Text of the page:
There are different reasons for wine laws. Labelling regulations can be intended to prevent wine from sounding better than it is. Also, it is illegal to say that a wine is made from one grape when it is actually from another.
The label must also include the name and address of the bottler of the wine. If the producer is not the bottler, the bottle will say that the wine was bottled by X bottled for Y producer. Table wines may carry the name of the bottler and the postal code. The label must also include the country of origin.
The size of the font is also regulated for mandatory information. Alcohol content must be included in the label, with some jurisdictions also requiring brief nutritional data, such as caloric value, carbohydrate/sugar content, etc. In Australia and the United States a wine label must also mention that it has sulfites in certain circumstances.
Regulations may permit table wines to be labelled with only the colour and flavour, and no indication of quality. The use of words such as Cuvée and grand vin in labels is controlled. As mentioned above, a vin de pays must never be from a château, but from a domaine.
New Zealand and Australian labelling regulations have required an allergen warning to appear on wine labels since 2002 due to the use of egg whites, milk, and isinglass in the fining and clarifying of the wine. The United States is considering similar requirements. Winemakers in the US have been resistant to this requirement because the decision to put a wine through a fining process normally occurs after the labels have been ordered, which could lead to allergen warnings on wines that have had no exposure to allergens. Wine labels from the member states of the European Union must also disclose after 30 June 2012 that the wine was treated with casein and ovalbumin, derived from milk and egg respectively, used as fining agents in the winemaking.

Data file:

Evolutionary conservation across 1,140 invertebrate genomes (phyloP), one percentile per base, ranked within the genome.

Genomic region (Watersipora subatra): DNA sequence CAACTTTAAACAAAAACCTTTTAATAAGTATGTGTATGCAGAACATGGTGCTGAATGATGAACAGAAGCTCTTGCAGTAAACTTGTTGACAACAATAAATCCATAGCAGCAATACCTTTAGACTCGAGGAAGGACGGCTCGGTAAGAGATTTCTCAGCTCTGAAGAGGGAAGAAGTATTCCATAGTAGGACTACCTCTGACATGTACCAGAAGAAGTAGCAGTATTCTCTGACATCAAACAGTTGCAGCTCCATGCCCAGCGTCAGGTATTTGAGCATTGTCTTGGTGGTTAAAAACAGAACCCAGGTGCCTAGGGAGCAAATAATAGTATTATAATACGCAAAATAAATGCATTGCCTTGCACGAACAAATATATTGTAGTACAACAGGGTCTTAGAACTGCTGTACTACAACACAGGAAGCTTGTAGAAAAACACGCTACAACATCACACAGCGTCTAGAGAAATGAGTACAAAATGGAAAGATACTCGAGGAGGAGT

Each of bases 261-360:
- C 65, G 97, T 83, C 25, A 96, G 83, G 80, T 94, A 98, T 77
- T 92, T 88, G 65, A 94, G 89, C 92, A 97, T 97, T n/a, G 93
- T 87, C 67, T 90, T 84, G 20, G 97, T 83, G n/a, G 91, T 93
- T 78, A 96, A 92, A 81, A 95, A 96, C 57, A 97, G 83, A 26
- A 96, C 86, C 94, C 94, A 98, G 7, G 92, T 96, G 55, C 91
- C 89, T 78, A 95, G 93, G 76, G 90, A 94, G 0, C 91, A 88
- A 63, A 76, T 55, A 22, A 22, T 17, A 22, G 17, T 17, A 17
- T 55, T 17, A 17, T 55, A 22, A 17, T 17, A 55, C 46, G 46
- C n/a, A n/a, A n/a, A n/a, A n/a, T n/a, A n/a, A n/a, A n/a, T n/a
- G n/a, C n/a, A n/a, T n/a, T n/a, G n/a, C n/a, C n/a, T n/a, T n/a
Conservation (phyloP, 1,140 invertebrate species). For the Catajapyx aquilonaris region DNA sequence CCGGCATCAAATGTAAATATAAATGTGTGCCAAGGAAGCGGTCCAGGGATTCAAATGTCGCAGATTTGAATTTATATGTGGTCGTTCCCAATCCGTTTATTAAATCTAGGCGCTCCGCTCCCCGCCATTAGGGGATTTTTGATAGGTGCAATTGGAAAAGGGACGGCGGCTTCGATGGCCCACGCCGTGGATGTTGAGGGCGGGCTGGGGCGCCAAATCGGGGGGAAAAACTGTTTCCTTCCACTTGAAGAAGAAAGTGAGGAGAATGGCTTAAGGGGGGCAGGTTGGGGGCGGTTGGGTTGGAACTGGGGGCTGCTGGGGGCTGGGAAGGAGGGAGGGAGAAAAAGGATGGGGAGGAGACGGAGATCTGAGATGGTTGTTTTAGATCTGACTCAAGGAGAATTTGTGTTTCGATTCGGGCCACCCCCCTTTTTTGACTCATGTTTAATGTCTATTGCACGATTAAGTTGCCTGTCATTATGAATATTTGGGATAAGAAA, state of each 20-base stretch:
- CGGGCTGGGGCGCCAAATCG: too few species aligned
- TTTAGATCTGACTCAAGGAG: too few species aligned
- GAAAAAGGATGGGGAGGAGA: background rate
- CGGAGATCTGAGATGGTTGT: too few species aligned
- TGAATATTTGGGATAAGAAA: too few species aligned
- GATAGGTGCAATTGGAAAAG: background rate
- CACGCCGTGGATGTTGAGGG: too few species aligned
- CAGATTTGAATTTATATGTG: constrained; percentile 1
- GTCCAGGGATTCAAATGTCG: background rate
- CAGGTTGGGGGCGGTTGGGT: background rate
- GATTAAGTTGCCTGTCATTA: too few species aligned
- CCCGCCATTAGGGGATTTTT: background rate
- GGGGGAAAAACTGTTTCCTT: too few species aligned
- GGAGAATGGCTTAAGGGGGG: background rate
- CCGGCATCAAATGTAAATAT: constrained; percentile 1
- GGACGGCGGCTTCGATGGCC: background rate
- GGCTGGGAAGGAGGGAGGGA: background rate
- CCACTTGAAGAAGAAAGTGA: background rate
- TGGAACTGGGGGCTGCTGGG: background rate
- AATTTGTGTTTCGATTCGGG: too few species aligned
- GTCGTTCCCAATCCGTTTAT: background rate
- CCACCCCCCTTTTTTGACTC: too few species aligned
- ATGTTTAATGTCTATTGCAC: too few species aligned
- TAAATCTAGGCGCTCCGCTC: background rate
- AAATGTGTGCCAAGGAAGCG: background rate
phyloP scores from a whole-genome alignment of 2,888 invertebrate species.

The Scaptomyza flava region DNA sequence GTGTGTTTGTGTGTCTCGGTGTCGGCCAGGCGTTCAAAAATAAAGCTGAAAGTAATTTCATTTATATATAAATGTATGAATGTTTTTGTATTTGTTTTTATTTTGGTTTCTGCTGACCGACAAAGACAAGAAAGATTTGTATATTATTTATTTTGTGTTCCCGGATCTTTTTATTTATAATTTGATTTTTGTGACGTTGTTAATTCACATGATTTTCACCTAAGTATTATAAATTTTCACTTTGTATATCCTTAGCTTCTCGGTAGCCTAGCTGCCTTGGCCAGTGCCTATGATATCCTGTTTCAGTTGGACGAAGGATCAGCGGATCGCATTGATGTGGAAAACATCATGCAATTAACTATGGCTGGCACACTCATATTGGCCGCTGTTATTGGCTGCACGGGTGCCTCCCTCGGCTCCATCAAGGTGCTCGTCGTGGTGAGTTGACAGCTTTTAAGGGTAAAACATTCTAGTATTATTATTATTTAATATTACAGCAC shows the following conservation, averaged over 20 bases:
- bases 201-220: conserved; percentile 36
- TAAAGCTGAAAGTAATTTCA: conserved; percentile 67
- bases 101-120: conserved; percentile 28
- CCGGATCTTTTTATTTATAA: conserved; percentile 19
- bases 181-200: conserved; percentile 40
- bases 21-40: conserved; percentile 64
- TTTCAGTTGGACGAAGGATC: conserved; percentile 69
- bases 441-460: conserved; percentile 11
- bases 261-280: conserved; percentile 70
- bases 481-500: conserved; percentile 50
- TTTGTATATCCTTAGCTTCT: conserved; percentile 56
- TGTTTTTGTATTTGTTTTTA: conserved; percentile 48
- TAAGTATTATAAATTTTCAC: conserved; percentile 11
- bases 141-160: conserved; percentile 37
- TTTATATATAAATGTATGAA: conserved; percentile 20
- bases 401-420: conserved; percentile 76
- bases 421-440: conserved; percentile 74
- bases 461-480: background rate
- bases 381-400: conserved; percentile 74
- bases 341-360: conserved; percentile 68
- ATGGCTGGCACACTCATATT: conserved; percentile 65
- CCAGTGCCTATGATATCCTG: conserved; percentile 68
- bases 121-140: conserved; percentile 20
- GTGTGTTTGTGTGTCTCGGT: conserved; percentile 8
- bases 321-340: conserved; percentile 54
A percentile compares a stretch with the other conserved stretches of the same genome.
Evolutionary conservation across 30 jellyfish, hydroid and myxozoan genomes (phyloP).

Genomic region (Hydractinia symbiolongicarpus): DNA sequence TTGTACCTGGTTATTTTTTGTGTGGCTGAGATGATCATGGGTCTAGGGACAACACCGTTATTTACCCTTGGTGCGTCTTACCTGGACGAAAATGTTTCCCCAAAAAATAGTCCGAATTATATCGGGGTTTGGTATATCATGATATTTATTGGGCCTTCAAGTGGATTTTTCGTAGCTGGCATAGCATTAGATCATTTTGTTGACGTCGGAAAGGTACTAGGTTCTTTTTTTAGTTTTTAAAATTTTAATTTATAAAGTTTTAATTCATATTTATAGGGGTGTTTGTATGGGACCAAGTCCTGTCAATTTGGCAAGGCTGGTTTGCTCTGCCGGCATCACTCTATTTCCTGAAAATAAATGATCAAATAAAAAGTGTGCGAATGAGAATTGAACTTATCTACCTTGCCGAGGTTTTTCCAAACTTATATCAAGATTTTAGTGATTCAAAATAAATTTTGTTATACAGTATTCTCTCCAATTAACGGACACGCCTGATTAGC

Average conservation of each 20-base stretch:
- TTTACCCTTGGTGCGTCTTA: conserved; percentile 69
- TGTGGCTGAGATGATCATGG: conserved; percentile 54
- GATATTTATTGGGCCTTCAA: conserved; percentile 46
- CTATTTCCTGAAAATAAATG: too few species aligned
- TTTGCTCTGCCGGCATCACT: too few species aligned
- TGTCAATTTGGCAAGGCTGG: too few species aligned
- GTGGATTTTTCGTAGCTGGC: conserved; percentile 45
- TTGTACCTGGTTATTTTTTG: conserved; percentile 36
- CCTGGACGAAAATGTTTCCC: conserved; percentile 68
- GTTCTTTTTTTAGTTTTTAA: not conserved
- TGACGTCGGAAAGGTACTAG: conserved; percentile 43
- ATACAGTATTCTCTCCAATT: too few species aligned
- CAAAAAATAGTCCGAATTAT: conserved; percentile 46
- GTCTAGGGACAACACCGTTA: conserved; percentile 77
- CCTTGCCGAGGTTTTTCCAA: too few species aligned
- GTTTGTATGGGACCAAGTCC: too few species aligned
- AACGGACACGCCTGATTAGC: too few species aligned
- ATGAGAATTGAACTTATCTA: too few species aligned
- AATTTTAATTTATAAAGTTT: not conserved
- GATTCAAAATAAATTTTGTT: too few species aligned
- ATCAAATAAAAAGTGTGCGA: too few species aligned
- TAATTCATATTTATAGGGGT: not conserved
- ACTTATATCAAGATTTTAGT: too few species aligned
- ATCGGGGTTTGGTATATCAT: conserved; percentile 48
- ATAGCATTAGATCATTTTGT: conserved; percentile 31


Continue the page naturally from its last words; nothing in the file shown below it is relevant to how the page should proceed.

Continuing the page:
Paper wine labels have long been collected. This can turn into a full-fledged hobby, with collections organized by theme, country, or region. For others, saving labels may be part of maintaining a wine tasting-notes journal, or just simply to remember a particular wine. Wine labels, or Bottle Tickets, are also an area of interest to collectors. The Wine Label Circle  was formed in 1952. These objects of silver, mother-of-pearl, ivory or enamel were, in the 18th and 19th centuries, used to identify the contents of the decanter or bottle on which they were hung, the contents of which may have included in addition to wines and spirits, sauces, condiments, flavourings, perfumes, toilet waters, medicines, inks, soft drinks, preserves and cordials 
While labels were once easily steamed off, recent automatic bottling and labeling processes at wineries have led to the use of stronger glues. Removing these labels is often difficult and may result in considerable damage to the label. A recent, though by no means universal, innovation to bypass this problem is the use of bottles that come with the ability to tear off a small part of the label in order to remind the drinker of the name and bearing of the wine.
If full label removal is desired, a common approach involves putting hot water inside the bottle which makes the hold of the glue weaker. A knife can then be used to remove the label from one side by lifting it off with even pressure.
Commercial label removal kits apply a strong, transparent sticker over the label surface. The goal is to carefully pull off the sticker and literally tear the front design of the label away from the glued back. In practice, varying degrees of success are encountered and extensive damage to the label can occur.